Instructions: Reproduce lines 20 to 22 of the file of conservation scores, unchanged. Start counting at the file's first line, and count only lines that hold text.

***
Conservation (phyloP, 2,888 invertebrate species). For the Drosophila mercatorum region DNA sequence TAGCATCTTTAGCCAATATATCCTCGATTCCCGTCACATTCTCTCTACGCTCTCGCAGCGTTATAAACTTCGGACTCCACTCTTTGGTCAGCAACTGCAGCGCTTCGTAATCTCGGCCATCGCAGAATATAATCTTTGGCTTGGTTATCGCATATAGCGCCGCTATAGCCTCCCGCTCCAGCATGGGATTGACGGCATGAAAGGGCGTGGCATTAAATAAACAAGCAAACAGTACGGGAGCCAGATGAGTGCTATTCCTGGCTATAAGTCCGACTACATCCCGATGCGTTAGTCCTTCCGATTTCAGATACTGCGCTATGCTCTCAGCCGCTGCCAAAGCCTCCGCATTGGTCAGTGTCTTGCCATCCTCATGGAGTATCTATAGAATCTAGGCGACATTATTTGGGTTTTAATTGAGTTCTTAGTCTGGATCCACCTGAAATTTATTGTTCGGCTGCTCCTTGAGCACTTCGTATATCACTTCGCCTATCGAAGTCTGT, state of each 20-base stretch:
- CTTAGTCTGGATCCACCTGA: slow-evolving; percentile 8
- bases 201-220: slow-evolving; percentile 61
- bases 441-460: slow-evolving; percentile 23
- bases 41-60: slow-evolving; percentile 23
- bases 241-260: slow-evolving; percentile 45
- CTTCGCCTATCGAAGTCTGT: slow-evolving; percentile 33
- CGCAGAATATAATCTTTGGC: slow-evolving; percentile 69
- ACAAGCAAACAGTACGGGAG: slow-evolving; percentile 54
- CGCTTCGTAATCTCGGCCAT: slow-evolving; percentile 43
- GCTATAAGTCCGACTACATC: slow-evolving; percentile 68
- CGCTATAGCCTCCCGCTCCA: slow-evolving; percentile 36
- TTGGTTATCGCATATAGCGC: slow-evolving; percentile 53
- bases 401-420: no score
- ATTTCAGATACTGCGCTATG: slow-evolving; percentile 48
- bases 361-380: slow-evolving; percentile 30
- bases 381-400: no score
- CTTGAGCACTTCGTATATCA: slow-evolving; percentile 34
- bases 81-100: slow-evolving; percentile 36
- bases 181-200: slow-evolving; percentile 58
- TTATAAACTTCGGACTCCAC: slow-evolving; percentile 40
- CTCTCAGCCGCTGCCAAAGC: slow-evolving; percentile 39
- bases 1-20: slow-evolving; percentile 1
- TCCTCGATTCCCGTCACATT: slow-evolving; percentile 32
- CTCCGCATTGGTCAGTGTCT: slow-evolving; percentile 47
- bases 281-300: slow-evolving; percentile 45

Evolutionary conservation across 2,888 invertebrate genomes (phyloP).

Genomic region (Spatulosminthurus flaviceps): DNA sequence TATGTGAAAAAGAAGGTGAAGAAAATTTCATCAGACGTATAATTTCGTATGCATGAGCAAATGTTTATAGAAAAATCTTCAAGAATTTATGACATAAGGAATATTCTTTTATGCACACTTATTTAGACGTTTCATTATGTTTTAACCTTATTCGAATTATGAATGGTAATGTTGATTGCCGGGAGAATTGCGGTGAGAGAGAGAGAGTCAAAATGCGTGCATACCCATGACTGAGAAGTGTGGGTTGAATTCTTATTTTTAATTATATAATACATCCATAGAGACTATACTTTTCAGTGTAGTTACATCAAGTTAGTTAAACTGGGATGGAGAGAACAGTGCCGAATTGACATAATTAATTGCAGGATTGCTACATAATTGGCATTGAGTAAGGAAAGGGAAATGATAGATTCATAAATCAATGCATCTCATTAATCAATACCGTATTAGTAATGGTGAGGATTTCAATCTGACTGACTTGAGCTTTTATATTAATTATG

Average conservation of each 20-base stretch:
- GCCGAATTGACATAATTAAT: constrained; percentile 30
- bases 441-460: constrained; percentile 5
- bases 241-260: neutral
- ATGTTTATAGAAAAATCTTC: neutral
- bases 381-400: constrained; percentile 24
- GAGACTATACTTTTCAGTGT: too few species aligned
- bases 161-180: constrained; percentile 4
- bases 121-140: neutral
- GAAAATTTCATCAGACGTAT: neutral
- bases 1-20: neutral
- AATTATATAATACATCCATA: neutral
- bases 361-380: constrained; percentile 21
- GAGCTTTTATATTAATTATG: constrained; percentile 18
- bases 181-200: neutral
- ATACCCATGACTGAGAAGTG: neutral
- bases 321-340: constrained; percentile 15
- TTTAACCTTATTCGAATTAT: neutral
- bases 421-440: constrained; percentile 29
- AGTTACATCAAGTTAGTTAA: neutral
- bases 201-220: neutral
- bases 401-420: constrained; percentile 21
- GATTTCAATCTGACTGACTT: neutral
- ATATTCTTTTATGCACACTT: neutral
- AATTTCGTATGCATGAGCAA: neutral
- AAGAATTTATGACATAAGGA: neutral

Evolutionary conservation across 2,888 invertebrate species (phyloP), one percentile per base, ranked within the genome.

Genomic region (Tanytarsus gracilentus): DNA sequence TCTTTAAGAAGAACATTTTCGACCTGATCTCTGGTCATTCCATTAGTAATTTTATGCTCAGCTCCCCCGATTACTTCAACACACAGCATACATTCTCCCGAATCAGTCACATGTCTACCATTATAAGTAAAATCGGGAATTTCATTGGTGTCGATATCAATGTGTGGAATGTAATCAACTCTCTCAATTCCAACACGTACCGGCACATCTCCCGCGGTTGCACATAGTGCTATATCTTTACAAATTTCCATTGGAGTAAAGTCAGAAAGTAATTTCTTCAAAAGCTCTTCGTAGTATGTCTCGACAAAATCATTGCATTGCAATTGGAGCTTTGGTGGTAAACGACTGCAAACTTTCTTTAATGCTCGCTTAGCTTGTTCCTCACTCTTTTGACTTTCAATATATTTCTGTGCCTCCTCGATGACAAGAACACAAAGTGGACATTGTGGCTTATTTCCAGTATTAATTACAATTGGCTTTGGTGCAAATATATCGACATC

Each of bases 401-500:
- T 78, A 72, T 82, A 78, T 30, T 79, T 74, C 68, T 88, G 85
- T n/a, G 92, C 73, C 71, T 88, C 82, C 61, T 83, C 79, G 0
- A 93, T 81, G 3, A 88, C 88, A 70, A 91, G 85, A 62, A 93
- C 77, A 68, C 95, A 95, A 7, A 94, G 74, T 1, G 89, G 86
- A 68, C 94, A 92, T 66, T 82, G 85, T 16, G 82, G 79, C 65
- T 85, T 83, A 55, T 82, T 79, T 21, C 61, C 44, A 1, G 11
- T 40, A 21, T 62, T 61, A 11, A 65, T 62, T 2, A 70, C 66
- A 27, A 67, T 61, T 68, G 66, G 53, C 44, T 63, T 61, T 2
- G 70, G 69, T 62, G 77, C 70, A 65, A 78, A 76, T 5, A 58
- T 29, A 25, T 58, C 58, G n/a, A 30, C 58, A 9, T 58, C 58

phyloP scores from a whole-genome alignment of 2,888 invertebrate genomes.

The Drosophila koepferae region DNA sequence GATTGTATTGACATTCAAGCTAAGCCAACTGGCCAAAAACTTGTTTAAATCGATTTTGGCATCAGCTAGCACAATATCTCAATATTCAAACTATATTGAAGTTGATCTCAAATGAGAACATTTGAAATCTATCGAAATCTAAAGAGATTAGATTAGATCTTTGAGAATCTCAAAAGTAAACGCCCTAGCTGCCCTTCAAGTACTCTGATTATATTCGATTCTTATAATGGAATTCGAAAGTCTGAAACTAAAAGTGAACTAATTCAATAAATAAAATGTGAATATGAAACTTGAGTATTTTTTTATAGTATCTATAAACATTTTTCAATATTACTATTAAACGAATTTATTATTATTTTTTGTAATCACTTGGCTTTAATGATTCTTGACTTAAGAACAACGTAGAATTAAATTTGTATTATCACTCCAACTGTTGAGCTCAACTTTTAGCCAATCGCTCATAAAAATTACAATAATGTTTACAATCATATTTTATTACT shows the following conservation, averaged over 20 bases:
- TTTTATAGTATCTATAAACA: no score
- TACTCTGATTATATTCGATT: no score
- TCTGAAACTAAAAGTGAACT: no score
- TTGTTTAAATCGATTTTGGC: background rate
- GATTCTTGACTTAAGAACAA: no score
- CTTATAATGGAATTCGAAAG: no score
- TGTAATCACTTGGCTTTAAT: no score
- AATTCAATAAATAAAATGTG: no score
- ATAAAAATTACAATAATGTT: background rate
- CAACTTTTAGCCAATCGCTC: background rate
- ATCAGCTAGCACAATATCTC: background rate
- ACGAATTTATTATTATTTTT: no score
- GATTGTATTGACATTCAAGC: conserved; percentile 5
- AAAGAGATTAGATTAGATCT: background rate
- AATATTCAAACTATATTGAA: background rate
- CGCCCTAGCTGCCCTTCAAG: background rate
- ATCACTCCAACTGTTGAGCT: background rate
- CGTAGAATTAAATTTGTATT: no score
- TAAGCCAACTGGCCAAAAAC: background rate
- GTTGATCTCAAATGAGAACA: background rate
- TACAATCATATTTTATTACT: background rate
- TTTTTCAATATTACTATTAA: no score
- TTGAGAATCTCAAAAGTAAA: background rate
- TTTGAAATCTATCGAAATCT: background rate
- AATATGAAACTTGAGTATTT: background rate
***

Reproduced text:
- bases 181-200: slow-evolving; percentile 58
- TTATAAACTTCGGACTCCAC: slow-evolving; percentile 40
- CTCTCAGCCGCTGCCAAAGC: slow-evolving; percentile 39